Reading Guide for
The Yonahlossee Riding Camp for Girls
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- The author moves between the ordered, class-conscious world of Yonahlossee and the dreamlike plantation of Thea’s Florida childhood. How do these two landscapes differ physically? What about socially? Is the geography of the place linked to its larger differences? How is Thea herself altered by these differences when she moves from one to the other?
- Think about the relationship between Thea and Sam. In what ways are they more than siblings? How does their relationship change as they grow up? Would their relationship and its evolution have been different if they were not twins?
- Thea grows up in a world where her only peers are boys. How does exposure to the world of girls change her? What does she learn from forming relationships with other girls? How do her specific relationships with Sissy and Leona differ? In what ways is Thea a friend to both girls? In what ways does she betray them?
- Think about the men in Thea’s life. What is she looking for in these relationships? What does she find? How is Thea’s first romantic relationship different from her second one? Does she see the differences? How are they important to the growth of her character and to the shape of her story? By the end of the book, how has she been changed by these relationships?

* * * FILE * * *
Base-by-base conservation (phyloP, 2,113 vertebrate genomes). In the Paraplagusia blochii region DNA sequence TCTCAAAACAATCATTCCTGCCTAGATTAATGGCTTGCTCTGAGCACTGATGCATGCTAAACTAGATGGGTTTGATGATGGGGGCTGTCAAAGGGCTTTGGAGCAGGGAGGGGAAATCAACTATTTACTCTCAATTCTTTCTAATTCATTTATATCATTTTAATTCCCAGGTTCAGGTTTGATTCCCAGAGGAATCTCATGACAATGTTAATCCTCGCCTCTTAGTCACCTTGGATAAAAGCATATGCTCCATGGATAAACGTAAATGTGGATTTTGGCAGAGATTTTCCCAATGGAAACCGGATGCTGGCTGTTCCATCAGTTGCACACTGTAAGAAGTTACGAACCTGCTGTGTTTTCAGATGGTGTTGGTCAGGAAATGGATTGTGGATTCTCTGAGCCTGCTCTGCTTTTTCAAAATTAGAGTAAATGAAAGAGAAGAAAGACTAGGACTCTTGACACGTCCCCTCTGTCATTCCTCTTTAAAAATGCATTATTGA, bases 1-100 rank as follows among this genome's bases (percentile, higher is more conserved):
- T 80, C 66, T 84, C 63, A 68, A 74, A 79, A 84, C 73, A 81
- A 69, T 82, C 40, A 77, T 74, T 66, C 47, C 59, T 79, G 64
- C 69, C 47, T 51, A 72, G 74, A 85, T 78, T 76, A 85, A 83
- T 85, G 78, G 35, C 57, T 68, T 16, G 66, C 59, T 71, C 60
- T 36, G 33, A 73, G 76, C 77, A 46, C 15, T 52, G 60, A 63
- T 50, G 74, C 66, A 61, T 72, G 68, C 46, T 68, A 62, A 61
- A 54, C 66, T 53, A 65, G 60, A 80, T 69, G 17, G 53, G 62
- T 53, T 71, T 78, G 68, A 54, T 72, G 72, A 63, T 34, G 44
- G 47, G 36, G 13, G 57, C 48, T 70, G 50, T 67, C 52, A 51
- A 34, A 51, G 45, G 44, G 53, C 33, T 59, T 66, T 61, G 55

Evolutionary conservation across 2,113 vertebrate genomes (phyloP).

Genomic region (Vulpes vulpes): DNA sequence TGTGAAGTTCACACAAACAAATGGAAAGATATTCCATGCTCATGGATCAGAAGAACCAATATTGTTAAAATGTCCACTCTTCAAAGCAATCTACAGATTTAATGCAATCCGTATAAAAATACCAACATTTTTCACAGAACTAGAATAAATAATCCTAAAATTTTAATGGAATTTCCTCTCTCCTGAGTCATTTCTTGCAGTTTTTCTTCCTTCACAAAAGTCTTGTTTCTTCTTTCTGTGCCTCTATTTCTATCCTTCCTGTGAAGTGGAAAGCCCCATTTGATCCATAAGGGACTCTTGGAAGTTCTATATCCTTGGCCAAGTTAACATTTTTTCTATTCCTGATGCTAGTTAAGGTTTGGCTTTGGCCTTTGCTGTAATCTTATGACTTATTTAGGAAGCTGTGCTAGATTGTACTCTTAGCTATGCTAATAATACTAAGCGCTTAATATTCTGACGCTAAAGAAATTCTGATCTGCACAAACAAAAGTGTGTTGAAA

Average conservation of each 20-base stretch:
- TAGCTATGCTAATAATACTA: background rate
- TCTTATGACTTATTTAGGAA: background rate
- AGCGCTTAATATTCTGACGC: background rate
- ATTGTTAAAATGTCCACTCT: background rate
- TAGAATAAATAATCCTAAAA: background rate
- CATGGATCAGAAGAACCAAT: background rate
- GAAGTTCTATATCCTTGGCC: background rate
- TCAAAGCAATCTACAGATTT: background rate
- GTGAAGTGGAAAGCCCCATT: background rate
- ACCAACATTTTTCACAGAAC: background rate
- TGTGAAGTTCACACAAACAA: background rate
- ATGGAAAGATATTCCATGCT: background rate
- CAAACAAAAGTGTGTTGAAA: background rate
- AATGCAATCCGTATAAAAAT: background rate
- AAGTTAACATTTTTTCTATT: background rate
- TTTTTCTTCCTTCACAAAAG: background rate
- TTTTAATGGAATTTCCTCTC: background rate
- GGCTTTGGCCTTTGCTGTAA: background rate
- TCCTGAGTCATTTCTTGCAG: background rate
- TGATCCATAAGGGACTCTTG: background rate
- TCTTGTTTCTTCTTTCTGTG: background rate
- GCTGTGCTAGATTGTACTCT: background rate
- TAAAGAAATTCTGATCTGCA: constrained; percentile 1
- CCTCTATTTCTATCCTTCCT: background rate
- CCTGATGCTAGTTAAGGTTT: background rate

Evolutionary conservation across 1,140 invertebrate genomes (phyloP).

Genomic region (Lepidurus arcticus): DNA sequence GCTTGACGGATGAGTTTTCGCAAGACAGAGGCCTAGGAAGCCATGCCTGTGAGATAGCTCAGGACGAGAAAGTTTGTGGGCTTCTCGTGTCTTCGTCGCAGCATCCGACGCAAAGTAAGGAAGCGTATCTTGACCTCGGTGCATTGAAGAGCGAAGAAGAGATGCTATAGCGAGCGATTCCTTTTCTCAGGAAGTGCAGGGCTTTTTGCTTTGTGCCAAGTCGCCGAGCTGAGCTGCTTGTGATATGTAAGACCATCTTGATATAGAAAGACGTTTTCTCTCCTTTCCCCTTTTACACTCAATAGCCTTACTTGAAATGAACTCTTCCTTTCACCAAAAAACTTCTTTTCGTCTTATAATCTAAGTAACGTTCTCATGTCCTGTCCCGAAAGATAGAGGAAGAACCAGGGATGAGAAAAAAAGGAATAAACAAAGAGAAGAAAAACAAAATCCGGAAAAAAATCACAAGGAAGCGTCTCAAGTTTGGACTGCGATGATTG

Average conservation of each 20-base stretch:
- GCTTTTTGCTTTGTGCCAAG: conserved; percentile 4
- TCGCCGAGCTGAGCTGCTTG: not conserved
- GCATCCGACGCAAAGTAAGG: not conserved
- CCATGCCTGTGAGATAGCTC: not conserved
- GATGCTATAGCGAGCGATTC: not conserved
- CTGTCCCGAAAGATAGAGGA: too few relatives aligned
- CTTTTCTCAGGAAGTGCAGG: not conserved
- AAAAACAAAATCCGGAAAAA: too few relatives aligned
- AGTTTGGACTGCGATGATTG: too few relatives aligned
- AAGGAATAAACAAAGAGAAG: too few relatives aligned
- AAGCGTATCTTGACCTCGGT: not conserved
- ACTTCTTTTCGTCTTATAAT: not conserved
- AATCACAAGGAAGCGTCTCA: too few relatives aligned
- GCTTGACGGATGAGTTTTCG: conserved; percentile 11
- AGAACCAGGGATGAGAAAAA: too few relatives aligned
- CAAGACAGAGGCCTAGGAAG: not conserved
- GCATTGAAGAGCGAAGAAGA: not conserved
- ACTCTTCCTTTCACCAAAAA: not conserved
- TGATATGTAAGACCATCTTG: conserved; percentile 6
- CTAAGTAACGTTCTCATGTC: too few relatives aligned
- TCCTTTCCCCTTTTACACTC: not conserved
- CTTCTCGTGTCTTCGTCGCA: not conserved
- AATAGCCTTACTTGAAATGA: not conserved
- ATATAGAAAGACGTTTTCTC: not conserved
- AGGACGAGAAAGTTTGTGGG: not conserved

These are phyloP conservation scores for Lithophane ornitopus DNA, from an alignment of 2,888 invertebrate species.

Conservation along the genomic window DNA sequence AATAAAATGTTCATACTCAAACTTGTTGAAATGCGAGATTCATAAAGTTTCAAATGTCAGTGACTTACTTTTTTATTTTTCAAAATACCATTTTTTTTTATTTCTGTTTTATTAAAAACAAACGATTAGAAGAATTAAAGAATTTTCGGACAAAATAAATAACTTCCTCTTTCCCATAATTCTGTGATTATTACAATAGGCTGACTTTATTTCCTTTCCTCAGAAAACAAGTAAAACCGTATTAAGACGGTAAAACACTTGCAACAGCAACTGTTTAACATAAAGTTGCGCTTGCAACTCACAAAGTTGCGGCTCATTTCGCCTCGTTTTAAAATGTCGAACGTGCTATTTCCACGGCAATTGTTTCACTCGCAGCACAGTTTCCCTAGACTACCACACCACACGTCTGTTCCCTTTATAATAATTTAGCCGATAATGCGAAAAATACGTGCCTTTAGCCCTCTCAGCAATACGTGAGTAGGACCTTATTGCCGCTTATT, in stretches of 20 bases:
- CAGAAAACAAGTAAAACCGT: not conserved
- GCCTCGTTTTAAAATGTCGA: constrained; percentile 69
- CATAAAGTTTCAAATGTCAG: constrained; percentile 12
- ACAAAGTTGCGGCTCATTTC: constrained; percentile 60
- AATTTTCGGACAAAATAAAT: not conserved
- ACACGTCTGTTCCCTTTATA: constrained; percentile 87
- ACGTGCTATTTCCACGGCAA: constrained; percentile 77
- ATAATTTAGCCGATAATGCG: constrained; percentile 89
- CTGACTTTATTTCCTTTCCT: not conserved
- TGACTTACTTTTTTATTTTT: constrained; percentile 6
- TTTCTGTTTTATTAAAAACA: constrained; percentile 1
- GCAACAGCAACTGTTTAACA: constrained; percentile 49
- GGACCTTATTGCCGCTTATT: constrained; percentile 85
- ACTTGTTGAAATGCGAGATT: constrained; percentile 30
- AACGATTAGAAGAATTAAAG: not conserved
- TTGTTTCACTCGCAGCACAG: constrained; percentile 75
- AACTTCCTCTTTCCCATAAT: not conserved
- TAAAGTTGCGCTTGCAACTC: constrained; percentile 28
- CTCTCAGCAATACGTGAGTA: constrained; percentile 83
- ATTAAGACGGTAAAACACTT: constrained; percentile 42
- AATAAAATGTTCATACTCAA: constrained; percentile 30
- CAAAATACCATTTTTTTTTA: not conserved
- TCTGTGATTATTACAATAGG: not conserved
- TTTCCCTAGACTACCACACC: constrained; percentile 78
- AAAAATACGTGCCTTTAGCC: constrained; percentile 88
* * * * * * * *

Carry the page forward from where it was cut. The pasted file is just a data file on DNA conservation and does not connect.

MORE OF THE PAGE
- Horses are deeply important to Thea. It could even be said that she is a different person when she is riding. Why do you think horses change her? What does she learn about herself through riding?
- Bravery is a theme throughout the book. What does it mean to be brave? Are there times when bravery can be dangerous? How does her bravery help or hurt Thea?
- Thea’s desires are often at odds with what is expected of her. What does Thea desire? How are her desires channeled? Are there any better alternatives?
- Why do you think the author chose to set her novel during the Depression? In what ways does the Depression figure into the book or affect the characters? Do you think of it served more as historical background or did its constant presence change the way you interpreted the story?
- Think about the differences between Thea and Sam’s family and Georgie’s family. How do these differences affect the twins’ relationship with their cousin and their parents’ relationship with his parents? Does any of this influence Georgie’s behavior toward Thea or hers toward him? How does it affect the adults’ responses to what happens later?
- How much are Thea’s parents responsible for what happens to Thea? How much are they responsible for the nature of her relationship with Sam when they were children and then later as teens and adults? What do you think they could or should have done differently?